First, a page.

Atlanta artists Megan Mosholder and Justin Rabideau recently completed Sailor’s Valentine, an immersive, large-scale installation comprising salvaged two-by-fours, polypropylene rope, screw eyes and ultraviolet paint. Commissioned for Art on the BeltLine and located at the southeast corner of Piedmont Park, the installation reaches approximately 15 feet at its highest point. The stacked and secured two-by-fours curve to define an inviting concave space. Dozens of ropes fastened at strategic points on the sculpture and surrounding ground are brushed in UV-reactive paint so that they glow when illuminated with a black light. When viewed from the exterior, they peek through the two-by-fours’ serial monotony and suggest motion and projection. These common materials – the stacked wood breaking the rectangularity of its imposed shape, curving into organic forms as lines in space dash about in narration – achieves a tone of traversal. As ambling viewers round the arrangement’s convex exterior, away from the BeltLine’s bustle, the materials create a welcoming space of respite and seclusion.
The work’s title references a type of craft made by fixing numerous small seashells in pleasing arrangements, traditionally given by a sailor as a sentimental gift to his loved ones after returning home from a long voyage. Beyond calling attention to the artwork’s composition, the title suggests the sculpture as a thoughtful gift to a community.
In the wake of a soft opening marking the installation’s first illumination on August 31, Mosholder and I discussed the work’s concept and completion, the collaborative process, and the role Atlanta’s art community can play in the city’s changing urban fabric.
Jared Butler: First, Sailor’s Valentine takes a unique form. Can you summarize the work for me and discuss the juxtaposition of its materials, which I find to be among its defining features?
Megan Mosholder: This artwork was conceptualized and built as a meld of two artistic practices: Justin Rabideau’s and mine. Justin approached me in May or June and suggested that we collaborate on a piece together, and we both saw the BeltLine call to artists as the perfect opportunity.
Justin typically uses recycled materials [in his work], such as the two-by-fours. He began working this way after graduate school when he realized that most sculptural materials (steel, for example) were not only expensive but potentially wasteful, especially during grad school when most of the work you make is in the interest of honing your craft as opposed to actual, real work. I came to working with string and linear elements for similar reasons: to be able to travel inexpensively and with ease but still build monumental works. I also use light as a way to articulate space, a feature of my work that Justin was interested in. I’m interested in light as its own separate medium and the ways in which it can change and emphasize an artwork.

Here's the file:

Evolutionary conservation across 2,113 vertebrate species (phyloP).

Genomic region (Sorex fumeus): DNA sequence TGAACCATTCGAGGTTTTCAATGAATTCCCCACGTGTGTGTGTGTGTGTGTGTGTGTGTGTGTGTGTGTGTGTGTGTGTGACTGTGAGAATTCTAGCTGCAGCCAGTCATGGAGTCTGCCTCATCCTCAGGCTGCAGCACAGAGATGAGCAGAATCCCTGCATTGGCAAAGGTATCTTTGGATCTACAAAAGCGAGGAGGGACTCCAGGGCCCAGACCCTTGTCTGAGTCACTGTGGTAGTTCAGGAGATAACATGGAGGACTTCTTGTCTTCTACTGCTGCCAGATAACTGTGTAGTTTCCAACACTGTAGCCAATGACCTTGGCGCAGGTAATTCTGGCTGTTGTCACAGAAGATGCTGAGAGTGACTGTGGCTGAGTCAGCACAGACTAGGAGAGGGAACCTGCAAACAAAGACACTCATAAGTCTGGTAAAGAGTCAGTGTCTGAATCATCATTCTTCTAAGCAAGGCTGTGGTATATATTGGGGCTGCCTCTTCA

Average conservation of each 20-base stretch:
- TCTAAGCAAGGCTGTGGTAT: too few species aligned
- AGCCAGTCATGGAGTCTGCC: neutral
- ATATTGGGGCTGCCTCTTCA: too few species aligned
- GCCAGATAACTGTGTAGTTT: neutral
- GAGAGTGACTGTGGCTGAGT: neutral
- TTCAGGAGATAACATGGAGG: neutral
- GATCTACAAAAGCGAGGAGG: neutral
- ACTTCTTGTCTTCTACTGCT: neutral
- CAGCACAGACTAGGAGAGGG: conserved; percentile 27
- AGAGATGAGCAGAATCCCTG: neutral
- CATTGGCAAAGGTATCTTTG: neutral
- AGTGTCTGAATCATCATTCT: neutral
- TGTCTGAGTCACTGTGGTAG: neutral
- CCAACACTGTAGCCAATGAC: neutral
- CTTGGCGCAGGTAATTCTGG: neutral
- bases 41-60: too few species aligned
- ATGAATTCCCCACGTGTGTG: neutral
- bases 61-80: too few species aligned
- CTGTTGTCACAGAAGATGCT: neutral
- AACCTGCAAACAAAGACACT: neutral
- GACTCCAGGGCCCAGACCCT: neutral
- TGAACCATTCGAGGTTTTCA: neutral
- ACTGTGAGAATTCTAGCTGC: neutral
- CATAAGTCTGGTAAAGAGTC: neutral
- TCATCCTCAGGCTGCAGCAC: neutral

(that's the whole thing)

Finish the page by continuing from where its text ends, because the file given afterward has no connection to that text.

JB: How did you and Justin work together on this project? What was the process of installing on the BeltLine like?
MM: Justin and I worked collaboratively throughout the whole experience, critiquing our aesthetic decisions and making suggestions as the work was built. We began construction for the piece in the studio at Joe Bigley’s Level 7, located in East Point. The installation was built in sections so it could be easily dismantled and rebuilt. Then we loaded it up and took it to the BeltLine, where it was rebuilt. The final element was attaching screw eyes, tying rope, and hand painting the rope with UV.
JB: How would you define the public nature of your installations, and what are your goals in executing these works? What role do you think the particularities of Atlanta’s transitioning art scene and urban environment play in the development of your public installations?
MM: One of the reasons I’ve started working in the public sphere is to generate reliable income for myself. When I first finished graduate school and was attending residencies, I was struggling financially. My personal research, which mainly consisted of searching for grant money, showed that there were hundreds of calls to artists for permanent public works, and the average budgets for projects were $100,000 or more. It has become my goal to continue to work within the public realm as a way to support myself and my artistic practice I am also interested in the ways in which public artwork can change a city for the better. Studies show that public artworks help citizens to take pride in their community. The artworks contribute to an overall sense of well-being. I also love the idea of building work that will be seen by individuals who don’t frequent art museums or galleries.
As far as the art scene and its influence on my practice, there have been no direct correlations that I can tell. But the art community has nurtured my practice and me, something that I was desperate for when I first arrived in Atlanta. Organizations like the Creatives Project, where I am a resident artist, and the Georgia Committee of the National Museum of Women in the Arts, which nominated me as “an artist to watch,” have given me the confidence and security to move forward with my career. The Atlanta arts community as a whole has been interested in what I do, and it’s for these reasons that I decided to make Atlanta my home base.